Retired players’ lawsuit against NFL, NFLPA still pending

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The league and the players have resolved their differences, but Carl Eller and a class of retired players still have a beef with both sides.

Per the Associated Press, the lawyers for the parties appeared in court before Judge Susan Nelson on Wednesday.  Eller and company want Judge Nelson to order everyone back to mediation for the purposes of dealing with the retired players’ claims.

Judge Nelson, according to the AP, said that the retired players face an uphill battle.  And she’s right.  The retired players have no real legal claims, against anyone.

Meanwhile, SportsBusiness Daily reports that retired player Bernie Parrish has filed a complaint with the National Labor Relations Board, alleging that the NFLPA violated federal law by attempting to negotiate on behalf of retired players.

Again, the retired players have no rights — and they have no leverage.  They may not like what the NFLPA got for them, but it’s more than they could have gotten on their own.

Maybe that’s what needs to happen.  Maybe the court should vacate any portion of the new CBA that involves payment to retired players, and then let the retired players to work out their own deal.

If they don’t like what the NFL offers, the retired players can always go on strike.

14 responses to “Retired players’ lawsuit against NFL, NFLPA still pending

  1. If they don’t like what the NFL offers, the retired players can always go on strike.
    ——————————————————————————————————–

    lol

  2. What more could they possibly want? They already got a sweet deal they would otherwise have not gotten. Apparently the working players aren’t the only greedy ones.

  3. savannahrose44
    I am sure you have no idea what is or isn’t in the CBA for retired players so what the hell are you talking about. Do you think things are as profitable for the league now because of Peyton Manning and the present players?Get real and stop making uneducated statements.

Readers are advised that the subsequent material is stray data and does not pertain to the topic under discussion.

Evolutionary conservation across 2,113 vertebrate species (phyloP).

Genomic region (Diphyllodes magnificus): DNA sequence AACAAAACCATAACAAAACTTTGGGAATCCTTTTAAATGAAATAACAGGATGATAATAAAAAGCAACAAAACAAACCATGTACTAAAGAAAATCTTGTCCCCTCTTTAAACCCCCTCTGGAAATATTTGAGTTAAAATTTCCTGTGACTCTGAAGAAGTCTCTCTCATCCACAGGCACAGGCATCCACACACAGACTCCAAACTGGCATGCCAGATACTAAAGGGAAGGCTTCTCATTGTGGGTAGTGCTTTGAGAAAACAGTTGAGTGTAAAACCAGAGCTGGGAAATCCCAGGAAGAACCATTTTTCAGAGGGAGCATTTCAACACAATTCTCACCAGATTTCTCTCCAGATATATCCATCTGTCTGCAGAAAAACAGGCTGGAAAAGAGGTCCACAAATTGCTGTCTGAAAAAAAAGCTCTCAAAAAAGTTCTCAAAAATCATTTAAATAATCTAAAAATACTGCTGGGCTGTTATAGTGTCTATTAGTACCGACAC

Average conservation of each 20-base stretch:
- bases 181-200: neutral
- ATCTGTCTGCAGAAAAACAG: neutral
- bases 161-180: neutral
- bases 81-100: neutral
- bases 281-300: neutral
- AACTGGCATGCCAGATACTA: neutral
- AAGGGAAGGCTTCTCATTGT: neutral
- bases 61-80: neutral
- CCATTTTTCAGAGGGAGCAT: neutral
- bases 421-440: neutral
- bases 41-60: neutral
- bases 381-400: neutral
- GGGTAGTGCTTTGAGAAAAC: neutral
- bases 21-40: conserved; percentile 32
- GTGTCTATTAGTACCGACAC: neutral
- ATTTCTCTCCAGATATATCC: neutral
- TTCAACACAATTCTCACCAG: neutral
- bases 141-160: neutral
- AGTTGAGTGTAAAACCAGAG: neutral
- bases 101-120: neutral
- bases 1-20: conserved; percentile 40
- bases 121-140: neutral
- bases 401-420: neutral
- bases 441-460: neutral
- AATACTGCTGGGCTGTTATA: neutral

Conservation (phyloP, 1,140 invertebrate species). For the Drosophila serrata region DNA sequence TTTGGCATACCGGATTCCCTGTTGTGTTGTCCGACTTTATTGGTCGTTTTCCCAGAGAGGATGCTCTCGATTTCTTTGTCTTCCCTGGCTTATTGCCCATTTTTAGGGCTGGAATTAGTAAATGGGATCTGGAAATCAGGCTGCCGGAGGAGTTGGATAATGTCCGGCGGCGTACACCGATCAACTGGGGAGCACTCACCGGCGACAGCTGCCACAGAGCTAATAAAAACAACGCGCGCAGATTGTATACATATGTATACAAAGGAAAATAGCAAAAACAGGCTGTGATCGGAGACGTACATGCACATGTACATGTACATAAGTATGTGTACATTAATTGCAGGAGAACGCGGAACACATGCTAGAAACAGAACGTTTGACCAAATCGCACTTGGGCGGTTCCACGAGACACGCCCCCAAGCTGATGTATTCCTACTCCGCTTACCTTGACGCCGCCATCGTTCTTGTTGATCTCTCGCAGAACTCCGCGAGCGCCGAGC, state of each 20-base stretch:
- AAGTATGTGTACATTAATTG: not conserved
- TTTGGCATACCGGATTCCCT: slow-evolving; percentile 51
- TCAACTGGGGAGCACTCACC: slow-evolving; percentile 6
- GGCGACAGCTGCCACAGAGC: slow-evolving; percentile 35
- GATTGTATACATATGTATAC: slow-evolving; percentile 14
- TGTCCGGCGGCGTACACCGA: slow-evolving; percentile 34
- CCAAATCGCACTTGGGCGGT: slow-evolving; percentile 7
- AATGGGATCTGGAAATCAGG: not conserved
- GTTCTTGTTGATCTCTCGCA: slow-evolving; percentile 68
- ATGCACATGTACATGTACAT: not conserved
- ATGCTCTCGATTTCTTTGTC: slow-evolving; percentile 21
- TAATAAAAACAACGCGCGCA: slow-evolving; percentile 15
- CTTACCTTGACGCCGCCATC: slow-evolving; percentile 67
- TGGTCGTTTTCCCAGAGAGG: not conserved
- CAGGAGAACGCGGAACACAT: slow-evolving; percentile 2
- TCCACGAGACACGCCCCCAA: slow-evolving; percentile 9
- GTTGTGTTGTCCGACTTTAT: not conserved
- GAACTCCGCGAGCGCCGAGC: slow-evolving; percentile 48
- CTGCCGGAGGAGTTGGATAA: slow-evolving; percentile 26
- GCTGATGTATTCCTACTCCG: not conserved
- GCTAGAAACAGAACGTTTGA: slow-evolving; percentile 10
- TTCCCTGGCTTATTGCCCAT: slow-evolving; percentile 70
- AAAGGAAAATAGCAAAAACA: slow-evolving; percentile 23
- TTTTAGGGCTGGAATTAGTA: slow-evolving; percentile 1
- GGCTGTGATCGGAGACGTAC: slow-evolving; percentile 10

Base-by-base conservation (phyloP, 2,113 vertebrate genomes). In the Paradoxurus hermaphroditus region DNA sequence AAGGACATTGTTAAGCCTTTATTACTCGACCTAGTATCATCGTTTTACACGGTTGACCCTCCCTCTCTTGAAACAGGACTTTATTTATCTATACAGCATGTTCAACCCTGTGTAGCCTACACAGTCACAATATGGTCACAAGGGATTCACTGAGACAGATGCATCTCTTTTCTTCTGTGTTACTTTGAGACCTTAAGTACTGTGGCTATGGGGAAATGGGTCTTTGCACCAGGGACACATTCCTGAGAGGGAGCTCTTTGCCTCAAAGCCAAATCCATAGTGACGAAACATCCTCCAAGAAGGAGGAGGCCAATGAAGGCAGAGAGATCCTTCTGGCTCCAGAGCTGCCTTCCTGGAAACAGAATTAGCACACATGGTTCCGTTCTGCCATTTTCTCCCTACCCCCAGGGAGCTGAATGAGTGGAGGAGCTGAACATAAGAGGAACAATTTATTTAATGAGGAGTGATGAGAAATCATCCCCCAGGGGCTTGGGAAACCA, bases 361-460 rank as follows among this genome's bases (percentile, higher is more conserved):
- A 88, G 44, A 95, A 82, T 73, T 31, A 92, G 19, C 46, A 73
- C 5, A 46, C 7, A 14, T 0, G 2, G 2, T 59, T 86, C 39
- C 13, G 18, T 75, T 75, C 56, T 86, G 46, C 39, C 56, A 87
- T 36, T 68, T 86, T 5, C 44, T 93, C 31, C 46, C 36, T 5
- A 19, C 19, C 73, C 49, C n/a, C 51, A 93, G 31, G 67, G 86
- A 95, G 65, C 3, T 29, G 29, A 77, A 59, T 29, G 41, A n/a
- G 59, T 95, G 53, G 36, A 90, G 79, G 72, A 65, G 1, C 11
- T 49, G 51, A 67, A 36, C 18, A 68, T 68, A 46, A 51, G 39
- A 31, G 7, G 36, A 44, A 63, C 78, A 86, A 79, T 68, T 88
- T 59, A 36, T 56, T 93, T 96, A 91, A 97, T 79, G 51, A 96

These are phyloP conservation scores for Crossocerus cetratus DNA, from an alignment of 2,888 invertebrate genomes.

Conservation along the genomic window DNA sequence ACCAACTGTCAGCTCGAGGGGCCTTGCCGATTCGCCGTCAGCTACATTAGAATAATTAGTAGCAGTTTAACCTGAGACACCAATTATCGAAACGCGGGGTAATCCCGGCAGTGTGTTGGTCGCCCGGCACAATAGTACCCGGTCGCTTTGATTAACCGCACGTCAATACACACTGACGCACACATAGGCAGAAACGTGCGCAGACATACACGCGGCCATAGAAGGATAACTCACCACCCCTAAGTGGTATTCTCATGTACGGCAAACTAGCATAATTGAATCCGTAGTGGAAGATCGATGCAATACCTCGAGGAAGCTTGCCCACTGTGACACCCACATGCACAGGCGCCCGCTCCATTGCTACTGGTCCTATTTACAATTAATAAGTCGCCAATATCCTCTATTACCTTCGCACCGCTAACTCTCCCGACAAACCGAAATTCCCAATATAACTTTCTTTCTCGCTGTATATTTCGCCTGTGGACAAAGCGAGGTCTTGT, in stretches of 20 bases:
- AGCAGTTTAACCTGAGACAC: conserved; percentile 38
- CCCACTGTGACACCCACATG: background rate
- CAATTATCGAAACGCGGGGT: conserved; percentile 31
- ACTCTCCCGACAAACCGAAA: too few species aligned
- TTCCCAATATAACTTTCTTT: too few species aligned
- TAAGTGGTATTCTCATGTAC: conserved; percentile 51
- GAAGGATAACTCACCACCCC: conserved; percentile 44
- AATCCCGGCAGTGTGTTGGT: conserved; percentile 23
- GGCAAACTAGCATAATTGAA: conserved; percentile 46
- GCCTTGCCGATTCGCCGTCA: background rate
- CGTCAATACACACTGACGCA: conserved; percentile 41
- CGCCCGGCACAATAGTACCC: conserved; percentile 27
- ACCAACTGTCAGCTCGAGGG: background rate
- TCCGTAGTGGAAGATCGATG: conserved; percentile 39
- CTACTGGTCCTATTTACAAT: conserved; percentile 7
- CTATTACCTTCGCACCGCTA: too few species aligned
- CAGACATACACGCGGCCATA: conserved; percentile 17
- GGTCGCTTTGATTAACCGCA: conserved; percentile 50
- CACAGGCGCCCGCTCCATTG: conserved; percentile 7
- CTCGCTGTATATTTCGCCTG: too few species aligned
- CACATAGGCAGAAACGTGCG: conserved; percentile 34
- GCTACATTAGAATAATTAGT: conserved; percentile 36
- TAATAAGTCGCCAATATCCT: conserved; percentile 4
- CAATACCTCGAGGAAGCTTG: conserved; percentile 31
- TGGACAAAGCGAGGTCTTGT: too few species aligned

4. Well hell. My old boss made a lot of money after I stopped working for him. I think I’ll go sue him! I must deserve some of that, right?

  5. I said it before lockout and before the lockout ended. The retired players made good money when they were playing for the era that they played in. You could buy a new car in 1970 for less than $5000. I bought my first car in 1974. Gas was $0.32 a gallon.

  6. why do these players feel they are entitles to anytjing? the rest of us work for a living. jidge nelson should have donn the rigjt thing and thrown this stupid case out of court and save tax payers money.

  7. condor75

    According to ESPN reports which have not been disputed so it much be accurate or close. They will receive 1.5% of the 9 + billion dollar annual pie.

    or +/- 100 Million per year. That is double what they received in the last CBA according NFL ALUMNI.com. 62 Million annually that goes to the pre-1993 players. That is pretty generous. Most companies leave nothing for their pre-last year employees. They constantly try to get out of any promises they made.

    The retired players have not leg to stand on. They should be lucky to split an Andrew Jackson.

  8. I wish when im older i can go back to my job i retired from and demanded money.

    at that point, they would try to put me in a hospice, i think its just a case of a bunch of old farts being senile

    Eller probably forgot they got a settlement. Alzheimer’s is setting in.

  9. We saw a similar lawsuit here in Canada years ago, when the widow who sold the Tim Horton’s coffee chain to another owner sued for a piece of the new action. The new owner turned it into a Canadian fast food juggernaut, and she felt she was owed part of that money. The reality is, though, that the chain wasn’t worth that when she sold it – the new owner created that enhanced value. She lost her case, just as these retired players won’t win a dime either. They should consider themselves lucky that the new deal cut them in on anything – neither side was obligated to do that.

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